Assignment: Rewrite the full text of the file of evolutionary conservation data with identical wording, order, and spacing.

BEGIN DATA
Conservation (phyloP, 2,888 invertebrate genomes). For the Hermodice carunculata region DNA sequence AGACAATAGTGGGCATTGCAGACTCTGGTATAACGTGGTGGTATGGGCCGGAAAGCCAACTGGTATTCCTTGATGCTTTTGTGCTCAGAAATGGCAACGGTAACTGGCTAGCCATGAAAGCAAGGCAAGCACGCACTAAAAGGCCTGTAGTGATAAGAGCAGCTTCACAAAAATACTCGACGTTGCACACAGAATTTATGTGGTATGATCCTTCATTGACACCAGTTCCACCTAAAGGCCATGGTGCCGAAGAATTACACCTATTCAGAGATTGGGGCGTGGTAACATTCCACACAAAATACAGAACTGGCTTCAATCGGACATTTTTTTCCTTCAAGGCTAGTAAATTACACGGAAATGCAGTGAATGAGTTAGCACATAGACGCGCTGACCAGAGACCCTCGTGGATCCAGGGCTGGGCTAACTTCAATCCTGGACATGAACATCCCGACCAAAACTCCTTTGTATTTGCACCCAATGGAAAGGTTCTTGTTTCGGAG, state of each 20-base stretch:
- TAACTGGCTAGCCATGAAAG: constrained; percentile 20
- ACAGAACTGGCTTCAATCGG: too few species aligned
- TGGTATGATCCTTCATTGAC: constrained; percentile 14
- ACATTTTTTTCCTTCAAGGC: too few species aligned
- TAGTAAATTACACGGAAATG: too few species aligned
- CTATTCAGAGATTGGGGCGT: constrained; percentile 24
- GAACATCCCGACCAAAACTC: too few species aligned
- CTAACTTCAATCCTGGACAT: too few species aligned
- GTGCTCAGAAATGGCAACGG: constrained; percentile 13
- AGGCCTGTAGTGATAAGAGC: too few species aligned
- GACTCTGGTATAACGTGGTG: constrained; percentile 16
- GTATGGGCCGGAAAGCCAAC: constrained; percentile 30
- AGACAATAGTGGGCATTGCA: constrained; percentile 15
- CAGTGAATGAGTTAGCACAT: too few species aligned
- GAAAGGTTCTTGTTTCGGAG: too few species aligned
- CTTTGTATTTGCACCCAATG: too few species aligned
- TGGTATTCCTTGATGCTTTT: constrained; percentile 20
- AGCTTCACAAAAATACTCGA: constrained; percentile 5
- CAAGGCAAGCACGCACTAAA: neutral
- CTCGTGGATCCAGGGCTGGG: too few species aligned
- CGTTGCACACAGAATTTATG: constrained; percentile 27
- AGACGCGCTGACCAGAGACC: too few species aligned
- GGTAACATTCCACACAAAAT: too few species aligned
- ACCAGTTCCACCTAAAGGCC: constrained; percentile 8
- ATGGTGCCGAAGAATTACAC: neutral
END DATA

Conservation (phyloP, 2,888 invertebrate genomes). For the Hermodice carunculata region DNA sequence AGACAATAGTGGGCATTGCAGACTCTGGTATAACGTGGTGGTATGGGCCGGAAAGCCAACTGGTATTCCTTGATGCTTTTGTGCTCAGAAATGGCAACGGTAACTGGCTAGCCATGAAAGCAAGGCAAGCACGCACTAAAAGGCCTGTAGTGATAAGAGCAGCTTCACAAAAATACTCGACGTTGCACACAGAATTTATGTGGTATGATCCTTCATTGACACCAGTTCCACCTAAAGGCCATGGTGCCGAAGAATTACACCTATTCAGAGATTGGGGCGTGGTAACATTCCACACAAAATACAGAACTGGCTTCAATCGGACATTTTTTTCCTTCAAGGCTAGTAAATTACACGGAAATGCAGTGAATGAGTTAGCACATAGACGCGCTGACCAGAGACCCTCGTGGATCCAGGGCTGGGCTAACTTCAATCCTGGACATGAACATCCCGACCAAAACTCCTTTGTATTTGCACCCAATGGAAAGGTTCTTGTTTCGGAG, state of each 20-base stretch:
- TAACTGGCTAGCCATGAAAG: constrained; percentile 20
- ACAGAACTGGCTTCAATCGG: too few species aligned
- TGGTATGATCCTTCATTGAC: constrained; percentile 14
- ACATTTTTTTCCTTCAAGGC: too few species aligned
- TAGTAAATTACACGGAAATG: too few species aligned
- CTATTCAGAGATTGGGGCGT: constrained; percentile 24
- GAACATCCCGACCAAAACTC: too few species aligned
- CTAACTTCAATCCTGGACAT: too few species aligned
- GTGCTCAGAAATGGCAACGG: constrained; percentile 13
- AGGCCTGTAGTGATAAGAGC: too few species aligned
- GACTCTGGTATAACGTGGTG: constrained; percentile 16
- GTATGGGCCGGAAAGCCAAC: constrained; percentile 30
- AGACAATAGTGGGCATTGCA: constrained; percentile 15
- CAGTGAATGAGTTAGCACAT: too few species aligned
- GAAAGGTTCTTGTTTCGGAG: too few species aligned
- CTTTGTATTTGCACCCAATG: too few species aligned
- TGGTATTCCTTGATGCTTTT: constrained; percentile 20
- AGCTTCACAAAAATACTCGA: constrained; percentile 5
- CAAGGCAAGCACGCACTAAA: neutral
- CTCGTGGATCCAGGGCTGGG: too few species aligned
- CGTTGCACACAGAATTTATG: constrained; percentile 27
- AGACGCGCTGACCAGAGACC: too few species aligned
- GGTAACATTCCACACAAAAT: too few species aligned
- ACCAGTTCCACCTAAAGGCC: constrained; percentile 8
- ATGGTGCCGAAGAATTACAC: neutral